Unfortunately, the boots are manufactured in Vietnam. It would have been nice to have them made in the USA, but you can’t win at everything. Perhaps Vietnam was the chosen location because of the story behind developing a boot for Special Forces guys.

I like the design on the bottom of the outsole as well, which is both appealing and functional. The GORUCK logo on the rear outer side of the MACV-1 is nice too.

GORUCK has arguably the best warranty out there with their Scars Lifetime Guarantee. Essentially, if you manage to break their gear, they’ll either fix it or replace it. You don’t even need the receipt because GORUCK says they can recognize their own stuff. Here’s their statement below:

All GORUCK built gear, apparel, and footwear — everything we manufacture — comes with our Scars Lifetime Guarantee. If there is a defect in workmanship or materials or if you actually manage to wear our stuff out, GORUCK will fix or replace (at our discretion) your item, free of charge. No receipt necessary — we can recognize our own stuff — and your date of purchase does not matter. Hence lifetime.


When it comes to footwear though, it’s expected for them to wear over use and time, so GORUCK will only fix or replace their footwear that have defects. That is unless you completely wear out all the tread on the boot, then GORUCK says you’re worthy of having it replaced!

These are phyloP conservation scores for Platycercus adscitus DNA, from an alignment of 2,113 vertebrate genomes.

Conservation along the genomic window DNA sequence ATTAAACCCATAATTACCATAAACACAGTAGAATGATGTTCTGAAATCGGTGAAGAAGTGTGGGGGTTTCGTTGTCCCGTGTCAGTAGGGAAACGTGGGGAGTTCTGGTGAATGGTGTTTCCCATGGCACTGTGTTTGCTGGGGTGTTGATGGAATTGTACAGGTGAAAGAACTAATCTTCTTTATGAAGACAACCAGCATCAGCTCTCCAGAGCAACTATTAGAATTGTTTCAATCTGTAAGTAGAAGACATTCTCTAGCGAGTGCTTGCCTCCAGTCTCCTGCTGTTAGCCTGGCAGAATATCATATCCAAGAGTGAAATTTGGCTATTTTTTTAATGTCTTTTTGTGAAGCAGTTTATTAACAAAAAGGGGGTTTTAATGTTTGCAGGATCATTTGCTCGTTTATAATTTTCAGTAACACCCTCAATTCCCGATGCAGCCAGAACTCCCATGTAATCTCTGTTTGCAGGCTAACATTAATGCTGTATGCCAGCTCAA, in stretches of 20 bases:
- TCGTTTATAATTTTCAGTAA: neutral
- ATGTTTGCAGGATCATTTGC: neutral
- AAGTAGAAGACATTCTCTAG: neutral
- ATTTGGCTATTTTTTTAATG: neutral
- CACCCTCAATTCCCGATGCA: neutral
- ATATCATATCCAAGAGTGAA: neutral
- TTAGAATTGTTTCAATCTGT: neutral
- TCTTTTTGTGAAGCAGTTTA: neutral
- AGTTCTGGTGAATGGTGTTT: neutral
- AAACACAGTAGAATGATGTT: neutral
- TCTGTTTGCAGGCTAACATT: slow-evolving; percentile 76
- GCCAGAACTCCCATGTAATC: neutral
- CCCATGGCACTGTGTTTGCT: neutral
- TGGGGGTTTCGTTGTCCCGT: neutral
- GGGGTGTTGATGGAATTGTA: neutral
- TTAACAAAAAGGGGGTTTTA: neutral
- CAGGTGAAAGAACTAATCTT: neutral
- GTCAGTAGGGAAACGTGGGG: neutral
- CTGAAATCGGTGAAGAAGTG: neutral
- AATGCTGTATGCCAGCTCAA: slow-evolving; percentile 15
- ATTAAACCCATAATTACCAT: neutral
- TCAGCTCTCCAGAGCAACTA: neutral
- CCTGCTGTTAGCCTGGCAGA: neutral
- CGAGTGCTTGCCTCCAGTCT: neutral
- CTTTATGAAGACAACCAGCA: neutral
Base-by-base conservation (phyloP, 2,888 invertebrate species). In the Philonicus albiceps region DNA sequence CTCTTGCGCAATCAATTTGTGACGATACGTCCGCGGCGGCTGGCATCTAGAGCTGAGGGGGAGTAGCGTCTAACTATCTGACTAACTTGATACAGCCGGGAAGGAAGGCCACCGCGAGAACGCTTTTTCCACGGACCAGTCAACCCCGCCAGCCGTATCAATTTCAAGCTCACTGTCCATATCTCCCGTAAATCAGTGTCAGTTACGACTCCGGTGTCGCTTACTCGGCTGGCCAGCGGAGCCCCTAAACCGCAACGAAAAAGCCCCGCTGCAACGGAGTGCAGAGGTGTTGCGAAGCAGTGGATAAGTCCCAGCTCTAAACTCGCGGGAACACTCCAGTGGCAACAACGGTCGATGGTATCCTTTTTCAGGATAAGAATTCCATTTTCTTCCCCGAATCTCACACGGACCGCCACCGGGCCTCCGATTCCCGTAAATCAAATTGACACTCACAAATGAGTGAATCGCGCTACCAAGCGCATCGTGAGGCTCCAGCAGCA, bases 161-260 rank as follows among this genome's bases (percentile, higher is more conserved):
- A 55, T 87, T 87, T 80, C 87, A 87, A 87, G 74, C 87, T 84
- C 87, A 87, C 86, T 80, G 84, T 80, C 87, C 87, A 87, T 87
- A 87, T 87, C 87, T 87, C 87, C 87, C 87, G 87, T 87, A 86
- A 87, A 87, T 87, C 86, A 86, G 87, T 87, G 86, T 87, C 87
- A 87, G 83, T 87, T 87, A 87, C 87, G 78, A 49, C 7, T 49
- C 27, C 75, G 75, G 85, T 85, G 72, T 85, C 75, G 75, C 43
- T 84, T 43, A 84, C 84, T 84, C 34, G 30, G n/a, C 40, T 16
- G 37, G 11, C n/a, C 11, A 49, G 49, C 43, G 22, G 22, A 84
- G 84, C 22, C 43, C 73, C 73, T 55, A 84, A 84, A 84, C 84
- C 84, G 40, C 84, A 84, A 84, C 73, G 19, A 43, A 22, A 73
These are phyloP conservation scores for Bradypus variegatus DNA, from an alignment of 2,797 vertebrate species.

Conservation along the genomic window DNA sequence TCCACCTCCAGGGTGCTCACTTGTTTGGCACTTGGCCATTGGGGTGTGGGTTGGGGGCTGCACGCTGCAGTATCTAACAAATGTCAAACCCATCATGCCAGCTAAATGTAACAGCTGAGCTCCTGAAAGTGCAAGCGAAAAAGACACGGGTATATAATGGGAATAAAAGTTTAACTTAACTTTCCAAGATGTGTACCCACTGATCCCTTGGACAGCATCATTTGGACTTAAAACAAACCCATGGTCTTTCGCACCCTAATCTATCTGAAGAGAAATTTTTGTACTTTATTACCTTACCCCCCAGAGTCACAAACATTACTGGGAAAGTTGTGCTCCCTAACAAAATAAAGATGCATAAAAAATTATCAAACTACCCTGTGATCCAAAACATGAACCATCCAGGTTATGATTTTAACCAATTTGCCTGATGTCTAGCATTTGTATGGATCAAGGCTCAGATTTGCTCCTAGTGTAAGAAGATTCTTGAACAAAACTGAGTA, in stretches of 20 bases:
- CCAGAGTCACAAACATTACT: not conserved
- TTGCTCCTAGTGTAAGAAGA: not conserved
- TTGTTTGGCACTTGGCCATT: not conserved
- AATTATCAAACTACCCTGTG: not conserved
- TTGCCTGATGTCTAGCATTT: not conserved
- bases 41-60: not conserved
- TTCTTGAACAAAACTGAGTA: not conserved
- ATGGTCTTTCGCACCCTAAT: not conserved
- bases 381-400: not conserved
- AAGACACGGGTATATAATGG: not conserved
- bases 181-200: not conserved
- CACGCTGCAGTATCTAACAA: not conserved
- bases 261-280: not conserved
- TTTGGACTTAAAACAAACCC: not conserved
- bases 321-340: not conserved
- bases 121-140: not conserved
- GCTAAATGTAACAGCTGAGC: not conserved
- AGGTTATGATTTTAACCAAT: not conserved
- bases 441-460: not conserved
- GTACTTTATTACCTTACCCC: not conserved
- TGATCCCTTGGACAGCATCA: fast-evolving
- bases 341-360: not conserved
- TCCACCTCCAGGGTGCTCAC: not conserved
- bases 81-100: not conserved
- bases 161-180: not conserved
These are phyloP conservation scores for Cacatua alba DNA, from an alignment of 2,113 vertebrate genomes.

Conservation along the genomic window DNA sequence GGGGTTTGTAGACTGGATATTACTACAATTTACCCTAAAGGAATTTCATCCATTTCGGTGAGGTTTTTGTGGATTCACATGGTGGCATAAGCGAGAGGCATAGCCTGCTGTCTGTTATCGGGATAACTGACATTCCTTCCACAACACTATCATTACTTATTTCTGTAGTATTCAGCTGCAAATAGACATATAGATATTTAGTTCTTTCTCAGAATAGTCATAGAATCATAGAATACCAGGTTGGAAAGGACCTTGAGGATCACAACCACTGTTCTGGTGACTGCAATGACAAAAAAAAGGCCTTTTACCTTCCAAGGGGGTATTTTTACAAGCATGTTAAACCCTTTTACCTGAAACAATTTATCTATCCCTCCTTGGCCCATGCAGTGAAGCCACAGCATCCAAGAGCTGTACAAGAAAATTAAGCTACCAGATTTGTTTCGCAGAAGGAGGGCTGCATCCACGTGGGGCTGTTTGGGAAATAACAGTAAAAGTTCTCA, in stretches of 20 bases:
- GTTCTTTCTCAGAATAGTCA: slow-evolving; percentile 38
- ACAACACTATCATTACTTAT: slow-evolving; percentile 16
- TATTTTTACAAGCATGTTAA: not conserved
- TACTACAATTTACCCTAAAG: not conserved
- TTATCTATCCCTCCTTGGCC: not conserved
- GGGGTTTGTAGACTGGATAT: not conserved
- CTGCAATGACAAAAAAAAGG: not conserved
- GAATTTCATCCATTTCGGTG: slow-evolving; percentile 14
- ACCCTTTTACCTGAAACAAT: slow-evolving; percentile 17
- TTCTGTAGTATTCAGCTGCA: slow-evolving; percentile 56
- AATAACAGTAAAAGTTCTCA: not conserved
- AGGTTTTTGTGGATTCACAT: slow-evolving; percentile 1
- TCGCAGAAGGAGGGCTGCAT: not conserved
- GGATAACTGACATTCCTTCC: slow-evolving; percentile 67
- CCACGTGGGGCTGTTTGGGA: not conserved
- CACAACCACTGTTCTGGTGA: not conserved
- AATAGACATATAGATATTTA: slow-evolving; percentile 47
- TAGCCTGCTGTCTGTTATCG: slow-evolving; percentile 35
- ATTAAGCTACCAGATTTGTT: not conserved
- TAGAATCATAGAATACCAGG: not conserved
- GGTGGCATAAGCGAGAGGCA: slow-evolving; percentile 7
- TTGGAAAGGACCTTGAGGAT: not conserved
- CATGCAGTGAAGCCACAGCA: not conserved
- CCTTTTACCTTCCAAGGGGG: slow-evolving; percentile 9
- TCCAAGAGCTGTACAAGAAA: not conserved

The outsole is made of a dual compound all-terrain rubber which is incredibly soft! I’ve already gone on ruck marches using my GR1 with a 20 Pound Ruckplate while wearing the MACV-1s and I have had zero issues with my feet or joints. I’ve had some muscle pain in my quads and a tiny bit of shin splints, but muscle pain is good meaning you’re doing what you want and getting stronger, and the shin splints is usually due to the heavy load you’re carrying on your back! In the first 2 days of having the MACV-1s I’ve done runs and ruck marches and my feet have never felt better after wearing such a new out of the box boot.

The outsole also goes up to the front toe of the boot which is great for when you’re doing pushups as the dual compound rubber outsole is more durable than the suede leather, allowing your boot to last longer.

I did notice that the glue that joins the suede and rubber outsole was breaking apart slightly near the toe, but if you have this issue just reach out to GORUCK and they should give you an answer on how to rectify the problem. I would have mentioned this problem to them, but I had another problem which couldn’t be fixed, and got a replacement pair of MACV-1’s.


The insole of the MACV-1 is almost like a memory foam material so your foot forms to the boot better. Most tactical boots I’ve bought had an insole that was almost like a softer piece of cardboard, but GORUCK upped a level and used a decent insole keeping your foot comfortable for any and all scenarios.